Rhetorics of Religion in American Fiction considers the way in which contemporary
American authors address the subject of belief in the post-9/11 Age of Terror. Naydan suggests that after 9/11, fiction by Mohsin Hamid, Laila Halaby, Philip Roth, Don
DeLillo, John Updike, and Barbara Kingsolver dramatizes and works to resolve impasses that exist between believers of different kinds at the extremes. These impasses emerge out of the religious paradox that shapes America as simultaneously theocratic and secular, and they exist, for instance, between liberals and fundamentalists, between liberals and certain evangelicals, between fundamentalists and artists, and between fundamentalists of different varieties. Ultimately, Naydan argues that these authors function as literary theologians of sorts and forge a relevant space beyond or between extremes. They fashion faith or lack thereof as hybridized and hence as a negotiation among secularism, atheism, faith, fundamentalism, and fanaticism. In so doing, they invite their readers into contemplations of religious difference and new ways of memorializing 9/11.
|Publisher:||Bucknell University Press|
|Product dimensions:||6.00(w) x 9.04(h) x 0.54(d)|
About the Author
Liliana M. Naydan is assistant professor of English at Penn State Abington.
Table of Contents
Introduction: The Paradox of Religion in America and American Literature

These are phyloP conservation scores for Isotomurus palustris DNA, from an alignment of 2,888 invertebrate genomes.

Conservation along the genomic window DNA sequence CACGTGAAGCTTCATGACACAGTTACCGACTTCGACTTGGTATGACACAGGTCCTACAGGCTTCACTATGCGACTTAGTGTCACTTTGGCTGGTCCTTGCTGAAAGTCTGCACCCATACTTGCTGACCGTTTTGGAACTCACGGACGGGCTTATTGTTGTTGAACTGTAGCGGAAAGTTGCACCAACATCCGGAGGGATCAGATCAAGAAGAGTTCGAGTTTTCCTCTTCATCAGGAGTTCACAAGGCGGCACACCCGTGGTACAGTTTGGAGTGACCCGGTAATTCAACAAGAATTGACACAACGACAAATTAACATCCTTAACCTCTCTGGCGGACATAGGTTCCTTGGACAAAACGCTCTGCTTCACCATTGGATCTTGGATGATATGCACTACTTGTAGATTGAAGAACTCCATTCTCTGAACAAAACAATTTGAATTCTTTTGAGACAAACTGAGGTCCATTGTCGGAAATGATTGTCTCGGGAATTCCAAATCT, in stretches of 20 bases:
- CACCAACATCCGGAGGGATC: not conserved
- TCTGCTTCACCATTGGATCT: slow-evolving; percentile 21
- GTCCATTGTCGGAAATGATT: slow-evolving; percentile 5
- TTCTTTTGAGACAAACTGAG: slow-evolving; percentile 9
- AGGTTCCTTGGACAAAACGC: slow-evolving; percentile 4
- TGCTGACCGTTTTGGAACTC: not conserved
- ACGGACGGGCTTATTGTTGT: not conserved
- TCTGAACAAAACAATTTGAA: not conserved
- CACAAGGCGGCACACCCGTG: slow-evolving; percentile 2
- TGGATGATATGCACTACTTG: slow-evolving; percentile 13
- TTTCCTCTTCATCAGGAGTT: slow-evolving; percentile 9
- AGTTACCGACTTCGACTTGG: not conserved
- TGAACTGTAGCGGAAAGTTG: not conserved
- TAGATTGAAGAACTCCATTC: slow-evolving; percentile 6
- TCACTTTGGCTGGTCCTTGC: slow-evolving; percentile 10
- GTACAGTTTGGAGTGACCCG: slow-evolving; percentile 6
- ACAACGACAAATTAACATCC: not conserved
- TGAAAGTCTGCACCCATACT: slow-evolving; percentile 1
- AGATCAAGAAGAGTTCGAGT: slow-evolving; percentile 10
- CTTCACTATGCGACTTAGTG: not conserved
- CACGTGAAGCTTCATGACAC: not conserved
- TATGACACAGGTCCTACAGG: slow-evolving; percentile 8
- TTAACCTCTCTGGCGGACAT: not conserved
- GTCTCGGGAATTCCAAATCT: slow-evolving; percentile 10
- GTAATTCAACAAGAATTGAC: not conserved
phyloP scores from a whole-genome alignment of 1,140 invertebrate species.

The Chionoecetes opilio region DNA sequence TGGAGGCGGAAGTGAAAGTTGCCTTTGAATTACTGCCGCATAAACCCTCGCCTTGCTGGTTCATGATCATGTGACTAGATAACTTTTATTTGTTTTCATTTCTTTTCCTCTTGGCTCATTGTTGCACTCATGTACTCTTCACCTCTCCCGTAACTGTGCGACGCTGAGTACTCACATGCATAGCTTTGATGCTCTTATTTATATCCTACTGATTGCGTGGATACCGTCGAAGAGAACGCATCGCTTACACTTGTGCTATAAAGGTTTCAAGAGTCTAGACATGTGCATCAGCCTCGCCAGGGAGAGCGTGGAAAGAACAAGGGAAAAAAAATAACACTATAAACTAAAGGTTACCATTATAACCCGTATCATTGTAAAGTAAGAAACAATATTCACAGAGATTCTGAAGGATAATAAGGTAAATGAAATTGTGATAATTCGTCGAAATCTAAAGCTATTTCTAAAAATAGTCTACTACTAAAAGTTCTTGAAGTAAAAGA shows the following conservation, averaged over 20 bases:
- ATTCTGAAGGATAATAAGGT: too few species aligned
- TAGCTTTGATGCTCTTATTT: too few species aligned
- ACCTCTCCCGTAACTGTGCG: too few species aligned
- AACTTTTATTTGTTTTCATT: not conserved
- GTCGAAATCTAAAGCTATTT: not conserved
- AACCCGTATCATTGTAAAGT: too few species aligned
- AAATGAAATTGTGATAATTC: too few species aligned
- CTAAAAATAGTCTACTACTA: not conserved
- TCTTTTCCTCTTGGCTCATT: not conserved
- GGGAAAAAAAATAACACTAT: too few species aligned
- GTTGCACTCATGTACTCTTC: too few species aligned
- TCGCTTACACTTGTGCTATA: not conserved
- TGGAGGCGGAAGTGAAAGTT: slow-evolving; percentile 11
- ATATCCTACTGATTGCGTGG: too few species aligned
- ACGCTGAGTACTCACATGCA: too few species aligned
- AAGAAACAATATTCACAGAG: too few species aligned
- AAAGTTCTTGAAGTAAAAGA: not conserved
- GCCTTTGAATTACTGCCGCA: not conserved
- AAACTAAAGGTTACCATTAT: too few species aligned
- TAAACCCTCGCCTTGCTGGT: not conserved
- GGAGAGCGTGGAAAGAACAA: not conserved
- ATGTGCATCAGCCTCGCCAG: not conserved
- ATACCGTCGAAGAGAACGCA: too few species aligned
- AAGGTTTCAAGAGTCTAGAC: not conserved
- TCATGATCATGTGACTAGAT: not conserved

Chapter 1: Uncertain Faith for Islamic Others after 9/11: Capitalist and Religious Fundamentalisms in Mohsin Hamid’s The Reluctant Fundamentalist and Laila Halaby’s Once in a Promised Land
Chapter 2: Beyond Religious, Atheistic, and Capitalist Fundamentalisms for Post-9/11 Jewish Others: The Rhetoric of Art in Philip Roth’s Everyman and Exit Ghost
Chapter 3: Toward a Post-9/11 Rhetoric of Catholic Mystery: Terror and Fundamentalism in Don DeLillo’s “Baader-Meinhof” and Point Omega
Chapter 4: Emergent Varieties of Religious Experience from a Protestant Perspective: Fundamentalist, Fanatical, and Hybrid Faith in John Updike’s “Varieties of Religious Experience” and Terrorist
Chapter 5: Between Protestantism and Pantheism: Post-9/11 Rhetorics of Nature, Science, and Religion in Barbara Kingsolver’s Small Wonder and Flight Behavior
Conclusion: Memorializing 9/11 through Interfaith Dialogue with and about American Fiction about Religion
About the Author